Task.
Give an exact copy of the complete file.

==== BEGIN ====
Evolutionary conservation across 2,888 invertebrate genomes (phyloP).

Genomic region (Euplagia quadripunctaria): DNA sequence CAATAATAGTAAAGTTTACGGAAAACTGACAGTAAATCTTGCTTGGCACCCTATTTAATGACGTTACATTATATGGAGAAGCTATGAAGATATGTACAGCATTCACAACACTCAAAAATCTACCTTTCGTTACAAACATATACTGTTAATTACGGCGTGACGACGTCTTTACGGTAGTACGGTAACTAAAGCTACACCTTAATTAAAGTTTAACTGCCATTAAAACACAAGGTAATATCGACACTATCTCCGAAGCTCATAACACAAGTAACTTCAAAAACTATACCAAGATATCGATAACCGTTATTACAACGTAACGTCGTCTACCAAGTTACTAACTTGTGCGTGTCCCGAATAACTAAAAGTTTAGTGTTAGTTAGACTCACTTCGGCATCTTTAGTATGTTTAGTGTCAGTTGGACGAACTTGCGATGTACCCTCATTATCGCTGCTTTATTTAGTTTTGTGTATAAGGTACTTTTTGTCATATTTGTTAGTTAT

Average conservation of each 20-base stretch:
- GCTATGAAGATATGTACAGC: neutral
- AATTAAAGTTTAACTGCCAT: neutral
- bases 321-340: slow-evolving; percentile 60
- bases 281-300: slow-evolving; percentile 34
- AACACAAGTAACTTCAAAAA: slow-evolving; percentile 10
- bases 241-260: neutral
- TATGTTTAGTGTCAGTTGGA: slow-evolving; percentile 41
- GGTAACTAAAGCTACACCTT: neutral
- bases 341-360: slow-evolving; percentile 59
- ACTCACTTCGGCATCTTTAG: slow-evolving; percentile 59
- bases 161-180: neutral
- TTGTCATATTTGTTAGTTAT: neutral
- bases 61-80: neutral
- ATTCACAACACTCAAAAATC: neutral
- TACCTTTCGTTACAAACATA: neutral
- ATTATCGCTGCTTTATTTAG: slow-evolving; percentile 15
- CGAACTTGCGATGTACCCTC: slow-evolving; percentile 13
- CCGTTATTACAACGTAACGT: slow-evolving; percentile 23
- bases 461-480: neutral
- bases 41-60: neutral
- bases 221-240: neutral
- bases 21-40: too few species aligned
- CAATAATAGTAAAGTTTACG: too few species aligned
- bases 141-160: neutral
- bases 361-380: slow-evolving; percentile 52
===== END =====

Evolutionary conservation across 2,888 invertebrate genomes (phyloP).

Genomic region (Euplagia quadripunctaria): DNA sequence CAATAATAGTAAAGTTTACGGAAAACTGACAGTAAATCTTGCTTGGCACCCTATTTAATGACGTTACATTATATGGAGAAGCTATGAAGATATGTACAGCATTCACAACACTCAAAAATCTACCTTTCGTTACAAACATATACTGTTAATTACGGCGTGACGACGTCTTTACGGTAGTACGGTAACTAAAGCTACACCTTAATTAAAGTTTAACTGCCATTAAAACACAAGGTAATATCGACACTATCTCCGAAGCTCATAACACAAGTAACTTCAAAAACTATACCAAGATATCGATAACCGTTATTACAACGTAACGTCGTCTACCAAGTTACTAACTTGTGCGTGTCCCGAATAACTAAAAGTTTAGTGTTAGTTAGACTCACTTCGGCATCTTTAGTATGTTTAGTGTCAGTTGGACGAACTTGCGATGTACCCTCATTATCGCTGCTTTATTTAGTTTTGTGTATAAGGTACTTTTTGTCATATTTGTTAGTTAT

Average conservation of each 20-base stretch:
- GCTATGAAGATATGTACAGC: neutral
- AATTAAAGTTTAACTGCCAT: neutral
- bases 321-340: slow-evolving; percentile 60
- bases 281-300: slow-evolving; percentile 34
- AACACAAGTAACTTCAAAAA: slow-evolving; percentile 10
- bases 241-260: neutral
- TATGTTTAGTGTCAGTTGGA: slow-evolving; percentile 41
- GGTAACTAAAGCTACACCTT: neutral
- bases 341-360: slow-evolving; percentile 59
- ACTCACTTCGGCATCTTTAG: slow-evolving; percentile 59
- bases 161-180: neutral
- TTGTCATATTTGTTAGTTAT: neutral
- bases 61-80: neutral
- ATTCACAACACTCAAAAATC: neutral
- TACCTTTCGTTACAAACATA: neutral
- ATTATCGCTGCTTTATTTAG: slow-evolving; percentile 15
- CGAACTTGCGATGTACCCTC: slow-evolving; percentile 13
- CCGTTATTACAACGTAACGT: slow-evolving; percentile 23
- bases 461-480: neutral
- bases 41-60: neutral
- bases 221-240: neutral
- bases 21-40: too few species aligned
- CAATAATAGTAAAGTTTACG: too few species aligned
- bases 141-160: neutral
- bases 361-380: slow-evolving; percentile 52